- Danielle Wightman-Stone |
Edinburgh College of Art students took home five of the top prizes at this year’s Graduate Fashion Week, with menswear graduate Brian McLysaght winning three awards, the Christopher Bailey Gold Award, the Conscious Design Award and the Hilary Alexander Trailblazer Award.
McLysaght impressed judges including designer Christopher Raeburn, with his menswear collection made from sustainable and biodegradable wood, paired with organic and recycled fabrics, which was inspired by the role of clothing in 20th Century decolonisation movements, particularly the Swadeshi movement in India.
Commenting on the why McLysaght picked up the Gold Award, Raeburn said in a statement: "Choosing the winner was for me relatively straightforward, there was on stand out designer who I felt really exemplified the brief in terms of catwalk impact, level of craft, creativity, skill, expertise and thoroughness, research and material choices - really impressive.”
After picking up three awards, Brian McLysaght said: "It feels absolutely incredible to have won all of these awards, I’m so thankful. What really made me win these awards was the standard at Edinburgh, everybody in our class is so incredible, we hold each other to such exceptional standard. My classmates are really the people who got me here. In the future I hope to continue working in sustainable development, I’m very interested and ethics and sustainability that’s my design focus.”
Menswear graduate Brian McLysaght wins three awards at Graduate Fashion Week
Edinburgh College of Art students continued to impress with Alexandra Fan receiving two awards, the Womenswear Award and the David Band Textiles Award for her innovative workwear collection, made from biodegradable latex, while Rosie Baird received the George Catwalk to Store Award for her collection inspired by storytelling in Scotland.
Designer Henry Holland, who was a judge for the Womenswear Award said of Alexandra Fan’s collection: “From the minute I saw it I knew that it was going to be my favourite. It blew me away, was nothing like I had ever seen before. It felt like something that was actually new, inventive, intriguing.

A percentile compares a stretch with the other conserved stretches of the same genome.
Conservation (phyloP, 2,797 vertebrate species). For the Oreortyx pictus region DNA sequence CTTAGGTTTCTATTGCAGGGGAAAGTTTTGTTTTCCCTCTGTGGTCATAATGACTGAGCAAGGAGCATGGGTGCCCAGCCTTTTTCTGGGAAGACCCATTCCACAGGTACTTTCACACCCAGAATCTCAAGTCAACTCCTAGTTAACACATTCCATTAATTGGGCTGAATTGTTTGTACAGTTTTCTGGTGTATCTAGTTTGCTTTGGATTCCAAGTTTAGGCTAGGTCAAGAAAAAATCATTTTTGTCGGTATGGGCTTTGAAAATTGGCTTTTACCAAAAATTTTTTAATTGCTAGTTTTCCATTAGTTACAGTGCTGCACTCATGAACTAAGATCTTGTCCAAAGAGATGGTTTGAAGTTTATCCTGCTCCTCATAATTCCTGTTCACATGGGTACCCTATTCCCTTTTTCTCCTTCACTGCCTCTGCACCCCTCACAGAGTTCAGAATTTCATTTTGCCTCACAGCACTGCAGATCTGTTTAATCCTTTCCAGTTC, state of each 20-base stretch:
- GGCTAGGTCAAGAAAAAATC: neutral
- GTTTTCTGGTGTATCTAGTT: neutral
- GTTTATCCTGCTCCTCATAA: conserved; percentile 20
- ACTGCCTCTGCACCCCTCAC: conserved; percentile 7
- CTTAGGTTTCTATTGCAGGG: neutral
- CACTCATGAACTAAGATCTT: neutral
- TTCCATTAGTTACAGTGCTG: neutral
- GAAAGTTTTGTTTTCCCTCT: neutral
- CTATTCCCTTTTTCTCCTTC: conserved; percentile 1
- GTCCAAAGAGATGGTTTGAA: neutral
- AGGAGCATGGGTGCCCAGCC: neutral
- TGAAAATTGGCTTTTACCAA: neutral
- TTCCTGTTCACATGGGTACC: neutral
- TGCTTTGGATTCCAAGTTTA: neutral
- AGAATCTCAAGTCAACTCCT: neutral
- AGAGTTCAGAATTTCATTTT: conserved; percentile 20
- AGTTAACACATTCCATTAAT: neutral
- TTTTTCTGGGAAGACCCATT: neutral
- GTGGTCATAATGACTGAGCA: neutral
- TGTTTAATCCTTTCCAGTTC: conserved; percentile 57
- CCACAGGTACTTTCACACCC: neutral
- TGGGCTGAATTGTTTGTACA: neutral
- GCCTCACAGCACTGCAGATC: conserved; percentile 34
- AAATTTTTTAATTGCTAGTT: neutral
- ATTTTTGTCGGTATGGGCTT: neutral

“I wanted her section of the show to continue for longer, and then when we met her, seeing her research and development and hearing her story and her reference points and approach, it just re-enforced the idea that what she had done was revolutionary.”
Edinburgh College of Art students shine at Graduate Fashion Week
Other winners included Greg Brears from Birmingham City University who won the Menswear Award for his utilitarian workwear collection, while the Catwalk Knitwear Award was presented to Hannah Stote from Bath Spa University for her sustainably-driven knitwear collection, inspired by traditional styles from British fishing villages, and the Clarks Footwear Award was won by Keri Thornton from De Montfort University for her sustainable collection.
The Tu Sainsbury’s scholarships went to Josephine Roberts from Northumbria University and Michella Knight from Nottingham Trent University, while the International Fashion Award was awarded to Ivy Lan from Savannah College of Art and Design Hong Kong, and the Considered Design Award powered by Farfetch was awarded to Jainelly Portocarrero Torres, Ravensbourne, and Dimitri Gabellier from De Montfort University won the YKK Accessories Award for his innovative collection of footwear.
Graduate Fashion Week, now in its 28th year, welcomed more than 30,000 guests over the course of the four-day event at The Old Truman Brewery, Shoreditch, London, and showcased 25 catwalk shows featuring graduates from the best BA fashion courses.
Images: courtesy of Graduate Fashion Week of Brian McLysaght collecting his awards and his graduate collection